Democrat lawyer Michael Sussmann was acquitted of one count of lying to investigators.
Sussmann was found not guilty in a DC federal court in connection to allegations he made to the Federal Bureau of Investigation which were later found to be false.
The single charge stemmed from an investigation led by Special Counsel John Durham into misconduct committed by those looking into President Donald Trump’s alleged ties to Russia.
“While we are disappointed in the outcome, we respect the jury’s decision and thank them for their service,” Durham’s office said in a statement following the verdict. “I also want to recognize and thank the investigators and the prosecution team for their dedicated efforts in seeking truth and justice in this case.”
In September of 2016, Sussmann requested a meeting with the FBI General Counsel James Baker where he supplied data that supposedly supported the allegations that Trump had connections to Russia’s Alfa Bank.
Durham said Sussmann hid his connections to a technology executive and Hillary Clinton’s 2016 presidential campaign when he met with the FBI, per Fox News. Durham has said his investigation uncovered that the Clinton campaign paid the executive’s firm to “infiltrate” servers at Trump Tower and the White House to find incriminating information connecting Trump to misconduct involving Russia.
Sussmann had said he was not working for a client when he brought the allegations to the FBI, which Durham’s investigation found to be untrue.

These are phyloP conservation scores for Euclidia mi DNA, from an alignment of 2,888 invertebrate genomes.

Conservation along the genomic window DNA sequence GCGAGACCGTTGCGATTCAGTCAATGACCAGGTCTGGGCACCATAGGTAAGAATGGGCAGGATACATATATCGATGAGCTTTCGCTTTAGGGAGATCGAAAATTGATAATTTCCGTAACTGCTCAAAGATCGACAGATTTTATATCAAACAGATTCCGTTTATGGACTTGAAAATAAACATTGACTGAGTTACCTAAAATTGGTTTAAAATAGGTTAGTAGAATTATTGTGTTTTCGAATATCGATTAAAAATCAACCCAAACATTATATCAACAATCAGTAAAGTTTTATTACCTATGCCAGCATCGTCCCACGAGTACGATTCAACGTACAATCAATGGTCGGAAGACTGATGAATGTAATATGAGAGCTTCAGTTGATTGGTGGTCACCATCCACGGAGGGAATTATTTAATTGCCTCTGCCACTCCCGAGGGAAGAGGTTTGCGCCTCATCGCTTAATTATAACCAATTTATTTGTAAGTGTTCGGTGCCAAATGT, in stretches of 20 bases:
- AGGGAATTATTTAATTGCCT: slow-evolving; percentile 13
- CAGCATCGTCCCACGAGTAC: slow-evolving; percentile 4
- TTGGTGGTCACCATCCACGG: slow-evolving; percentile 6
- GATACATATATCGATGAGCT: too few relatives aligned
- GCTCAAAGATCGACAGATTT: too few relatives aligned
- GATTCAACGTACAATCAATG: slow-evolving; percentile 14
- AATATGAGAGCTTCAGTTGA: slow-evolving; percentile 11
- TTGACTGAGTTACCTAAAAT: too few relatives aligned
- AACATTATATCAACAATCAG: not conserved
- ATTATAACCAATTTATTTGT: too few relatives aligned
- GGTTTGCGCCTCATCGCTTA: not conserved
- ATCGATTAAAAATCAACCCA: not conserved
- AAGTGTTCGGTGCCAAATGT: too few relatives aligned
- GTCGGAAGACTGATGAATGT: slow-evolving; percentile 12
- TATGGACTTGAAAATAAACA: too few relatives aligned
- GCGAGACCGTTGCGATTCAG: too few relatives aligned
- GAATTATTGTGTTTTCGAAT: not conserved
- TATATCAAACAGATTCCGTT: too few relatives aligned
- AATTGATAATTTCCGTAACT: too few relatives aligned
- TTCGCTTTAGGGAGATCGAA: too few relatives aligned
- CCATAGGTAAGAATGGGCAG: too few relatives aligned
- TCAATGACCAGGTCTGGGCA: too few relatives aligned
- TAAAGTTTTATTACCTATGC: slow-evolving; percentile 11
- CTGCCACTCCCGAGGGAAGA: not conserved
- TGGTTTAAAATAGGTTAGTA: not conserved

According to the indictment, the lawyer “had assembled and conveyed the allegations to the FBI on behalf of at least two specific clients, including a technology executive (Tech Executive 1) at a US-based internet company (Internet Company 1) and the Clinton campaign.”
Sussmann was previously a federal prosecutor for the Department of Justice and served on the Democratic National Committee’s cybersecurity advisory board.
He was indicted by a grand jury in September of 2021.
The trial lasted about two weeks and the jury deliberated for several days before returning their verdict. In court, the prosecution used Sussmann’s financial activity to prove he had acted on behalf of his clients. The jury saw evidence that Sussmann billed the Clinton campaign for several hours of work on the day that he met with the FBI.
“It wasn’t about national security. It was about promoting opposition research about the opposition candidate, Donald Trump,” prosecutors said in closing arguments on May 27, “Your common sense tells you that… A person acting in good faith, a person who knows the law would not say and do the things that Mr. Sussmann did on Sept. 19.”
Sussmann’s attorney, Sean Berkowitz, said in his closing statement that this client never hid his affiliations with the Clinton campaign and that the government’s allegations were essentially “political conspiracy theories.”
According to reports, the jury was unable to find beyond a reasonable doubt that Sussmann had been lying during his meeting with the FBI.